As cement offtake remained weak in the first half of the current fiscal ending September, ratings agency ICRA forecasts demand to bounce back from the last quarter, pinning hopes on housing and infrastructure to revive demand.
As the Real Estate Regulatory Authority (RERA) affected real estate activity, with sand shortage and GST implementation compounding problems for the cement sector, the ratings agency has revised its earlier estimate that demand will be back by Q3.
During the first five months of the fiscal year 2017, cement production reported a de-growth of 3.2% to 117.3 million tonne as compared to 121.2 million tonne during the same period last year.
While sand shortage and labour unavailability effected offtake in the North, RERA negatively impacted construction activity in the west with southern states like Tamil Nadu and Kerala grappling with issues like drought (which impacted rural offtake) and weak housing activity, a release by the agency said.
“The recent ban on sand mining in Bihar is likely to impact the sales volume growth in the eastern region, going forward. Monsoons impacted the demand in August – September 2017 across various regions. Further, the demand in October 2017 is likely to be subdued by extended monsoons in some regions and continued sand availability issues (in Punjab, Uttar Pradesh and Tamil Nadu),” Sabyasachi Majumdar, group head at ICRA Ratings said.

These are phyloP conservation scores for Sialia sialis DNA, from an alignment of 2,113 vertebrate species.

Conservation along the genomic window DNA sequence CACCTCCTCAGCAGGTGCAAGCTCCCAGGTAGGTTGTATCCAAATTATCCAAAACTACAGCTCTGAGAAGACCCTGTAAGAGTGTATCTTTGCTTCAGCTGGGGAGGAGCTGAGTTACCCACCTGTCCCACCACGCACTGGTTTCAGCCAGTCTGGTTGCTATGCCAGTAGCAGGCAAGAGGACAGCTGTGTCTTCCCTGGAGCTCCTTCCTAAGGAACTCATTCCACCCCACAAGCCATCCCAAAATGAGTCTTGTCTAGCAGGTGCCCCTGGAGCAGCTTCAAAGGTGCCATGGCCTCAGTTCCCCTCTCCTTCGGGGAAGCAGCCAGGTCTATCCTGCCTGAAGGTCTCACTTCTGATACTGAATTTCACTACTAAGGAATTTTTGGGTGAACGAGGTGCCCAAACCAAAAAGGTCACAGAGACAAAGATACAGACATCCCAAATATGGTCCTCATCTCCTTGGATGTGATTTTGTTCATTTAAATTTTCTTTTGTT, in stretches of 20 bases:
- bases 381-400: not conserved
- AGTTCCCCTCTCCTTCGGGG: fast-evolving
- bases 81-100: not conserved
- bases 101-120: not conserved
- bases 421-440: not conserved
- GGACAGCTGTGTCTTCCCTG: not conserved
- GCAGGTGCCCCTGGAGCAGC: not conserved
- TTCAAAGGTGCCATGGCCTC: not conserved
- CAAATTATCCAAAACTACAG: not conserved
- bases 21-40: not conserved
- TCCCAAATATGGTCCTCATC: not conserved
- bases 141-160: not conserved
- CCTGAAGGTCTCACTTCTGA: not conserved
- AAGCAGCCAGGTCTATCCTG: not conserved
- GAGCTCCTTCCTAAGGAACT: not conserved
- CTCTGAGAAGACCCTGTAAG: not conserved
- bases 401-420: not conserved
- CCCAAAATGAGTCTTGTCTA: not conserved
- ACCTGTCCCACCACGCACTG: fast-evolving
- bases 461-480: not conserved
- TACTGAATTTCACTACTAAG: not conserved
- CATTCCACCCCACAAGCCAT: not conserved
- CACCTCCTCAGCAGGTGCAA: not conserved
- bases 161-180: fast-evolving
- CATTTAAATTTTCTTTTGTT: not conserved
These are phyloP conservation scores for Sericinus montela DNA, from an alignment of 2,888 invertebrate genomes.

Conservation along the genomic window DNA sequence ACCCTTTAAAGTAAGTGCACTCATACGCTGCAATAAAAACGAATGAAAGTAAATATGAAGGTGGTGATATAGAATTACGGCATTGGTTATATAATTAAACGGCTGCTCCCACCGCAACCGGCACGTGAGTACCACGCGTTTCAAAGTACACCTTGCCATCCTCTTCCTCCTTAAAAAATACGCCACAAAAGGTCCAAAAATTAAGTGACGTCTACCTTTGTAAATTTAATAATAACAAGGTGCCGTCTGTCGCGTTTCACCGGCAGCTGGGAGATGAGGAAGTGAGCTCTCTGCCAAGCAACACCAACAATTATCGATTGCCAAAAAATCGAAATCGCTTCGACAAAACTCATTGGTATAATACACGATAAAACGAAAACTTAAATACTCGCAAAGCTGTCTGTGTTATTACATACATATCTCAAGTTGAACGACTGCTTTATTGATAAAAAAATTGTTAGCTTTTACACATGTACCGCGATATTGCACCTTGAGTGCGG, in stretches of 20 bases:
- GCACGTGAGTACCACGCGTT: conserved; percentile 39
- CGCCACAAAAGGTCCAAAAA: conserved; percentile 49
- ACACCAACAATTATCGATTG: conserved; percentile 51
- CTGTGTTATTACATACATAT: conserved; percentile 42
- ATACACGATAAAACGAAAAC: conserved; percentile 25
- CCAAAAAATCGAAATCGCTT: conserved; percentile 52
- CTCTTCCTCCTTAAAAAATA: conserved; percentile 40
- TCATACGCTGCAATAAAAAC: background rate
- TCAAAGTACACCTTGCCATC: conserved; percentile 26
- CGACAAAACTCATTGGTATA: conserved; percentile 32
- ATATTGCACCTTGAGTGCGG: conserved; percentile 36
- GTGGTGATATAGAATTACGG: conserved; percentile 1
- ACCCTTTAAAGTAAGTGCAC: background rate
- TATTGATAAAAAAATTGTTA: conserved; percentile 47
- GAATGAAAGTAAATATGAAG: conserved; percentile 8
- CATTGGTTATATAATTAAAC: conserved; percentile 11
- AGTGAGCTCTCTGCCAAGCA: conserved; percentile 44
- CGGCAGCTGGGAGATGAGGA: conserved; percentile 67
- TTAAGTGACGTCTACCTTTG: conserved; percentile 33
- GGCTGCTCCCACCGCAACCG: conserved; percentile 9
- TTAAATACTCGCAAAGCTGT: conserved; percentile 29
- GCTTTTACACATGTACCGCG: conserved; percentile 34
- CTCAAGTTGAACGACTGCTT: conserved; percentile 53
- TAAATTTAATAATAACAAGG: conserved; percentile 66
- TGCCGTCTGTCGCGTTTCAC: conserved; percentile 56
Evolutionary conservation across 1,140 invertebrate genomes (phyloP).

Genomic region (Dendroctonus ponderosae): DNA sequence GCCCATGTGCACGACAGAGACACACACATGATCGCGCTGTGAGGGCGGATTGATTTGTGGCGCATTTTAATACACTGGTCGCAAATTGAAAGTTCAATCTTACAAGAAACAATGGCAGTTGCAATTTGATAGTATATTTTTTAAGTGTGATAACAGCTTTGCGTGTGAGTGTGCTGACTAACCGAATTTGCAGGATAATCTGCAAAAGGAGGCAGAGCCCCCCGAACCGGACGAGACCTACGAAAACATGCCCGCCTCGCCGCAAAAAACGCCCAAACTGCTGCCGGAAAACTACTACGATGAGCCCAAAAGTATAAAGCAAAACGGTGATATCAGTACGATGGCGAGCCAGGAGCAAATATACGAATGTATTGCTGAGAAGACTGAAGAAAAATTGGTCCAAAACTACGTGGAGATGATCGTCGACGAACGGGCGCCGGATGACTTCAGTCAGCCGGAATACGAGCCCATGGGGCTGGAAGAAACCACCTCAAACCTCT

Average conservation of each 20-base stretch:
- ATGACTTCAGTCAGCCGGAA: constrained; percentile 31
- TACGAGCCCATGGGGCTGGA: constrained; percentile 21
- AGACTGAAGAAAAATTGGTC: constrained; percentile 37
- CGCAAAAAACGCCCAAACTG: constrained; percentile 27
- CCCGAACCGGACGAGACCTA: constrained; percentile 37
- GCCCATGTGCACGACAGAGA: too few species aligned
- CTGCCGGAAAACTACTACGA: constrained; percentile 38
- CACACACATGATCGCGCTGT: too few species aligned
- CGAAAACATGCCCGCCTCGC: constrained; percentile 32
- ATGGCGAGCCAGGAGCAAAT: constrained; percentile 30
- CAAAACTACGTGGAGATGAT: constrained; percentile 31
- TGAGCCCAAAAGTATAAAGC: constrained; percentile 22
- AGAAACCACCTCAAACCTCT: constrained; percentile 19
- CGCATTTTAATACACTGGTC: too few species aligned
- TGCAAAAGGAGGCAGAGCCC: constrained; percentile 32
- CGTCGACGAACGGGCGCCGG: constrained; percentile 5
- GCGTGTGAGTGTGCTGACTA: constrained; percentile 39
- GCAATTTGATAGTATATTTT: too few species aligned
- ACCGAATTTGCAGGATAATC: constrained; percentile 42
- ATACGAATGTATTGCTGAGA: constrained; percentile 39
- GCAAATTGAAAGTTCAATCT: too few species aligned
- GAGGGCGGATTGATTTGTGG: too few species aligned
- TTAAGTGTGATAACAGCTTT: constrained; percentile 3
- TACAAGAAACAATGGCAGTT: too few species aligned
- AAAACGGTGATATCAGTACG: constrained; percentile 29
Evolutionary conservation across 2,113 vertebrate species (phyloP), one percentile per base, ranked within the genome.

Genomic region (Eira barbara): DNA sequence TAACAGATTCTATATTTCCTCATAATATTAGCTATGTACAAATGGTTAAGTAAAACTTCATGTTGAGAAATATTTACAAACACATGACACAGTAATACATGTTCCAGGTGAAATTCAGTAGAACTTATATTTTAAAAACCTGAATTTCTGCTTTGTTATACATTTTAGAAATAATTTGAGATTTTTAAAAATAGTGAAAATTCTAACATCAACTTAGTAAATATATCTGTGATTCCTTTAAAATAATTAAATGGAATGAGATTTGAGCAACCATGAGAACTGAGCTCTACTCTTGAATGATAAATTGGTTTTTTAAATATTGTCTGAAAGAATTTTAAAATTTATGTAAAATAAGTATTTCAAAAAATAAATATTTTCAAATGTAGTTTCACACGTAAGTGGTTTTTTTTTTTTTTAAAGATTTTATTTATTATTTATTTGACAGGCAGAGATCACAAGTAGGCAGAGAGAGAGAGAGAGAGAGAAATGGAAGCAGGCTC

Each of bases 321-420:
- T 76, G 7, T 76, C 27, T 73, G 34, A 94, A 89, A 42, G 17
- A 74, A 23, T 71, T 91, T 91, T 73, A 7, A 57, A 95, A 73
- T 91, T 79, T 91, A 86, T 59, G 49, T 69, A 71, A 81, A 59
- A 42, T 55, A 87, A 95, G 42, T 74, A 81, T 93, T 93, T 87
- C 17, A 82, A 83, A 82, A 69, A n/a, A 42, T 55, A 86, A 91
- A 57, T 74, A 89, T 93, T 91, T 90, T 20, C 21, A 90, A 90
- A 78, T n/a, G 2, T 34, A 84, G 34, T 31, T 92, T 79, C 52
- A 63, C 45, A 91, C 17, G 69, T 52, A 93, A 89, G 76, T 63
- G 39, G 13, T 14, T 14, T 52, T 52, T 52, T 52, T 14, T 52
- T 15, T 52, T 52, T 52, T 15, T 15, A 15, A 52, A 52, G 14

On the pricing front, prices remained “higher than traditionally what has been witnessed in the monsoon impacted Q2s till FY2016.” Costs also increased as pet coke prices firmed up by 12%-15% on YoY basis in the quarter ending September while coal and diesel prices also stayed on an upward trend.
“Subdued real estate activity and sand unavailability in few states is expected to delay the cement demand recovery to Q4 FY2018. The demand growth is likely to be driven by a pick-up in the housing segment – primarily affordable and rural housing, and infrastructure segment – mostly road and irrigation projects. From the profitability perspective, the industry’s ability to maintain cement prices going forward remains critical, given our expectations of higher power, fuel (increase in coal and pet coke prices) and freight costs (increase in diesel prices) during FY2018,” said Majumdar.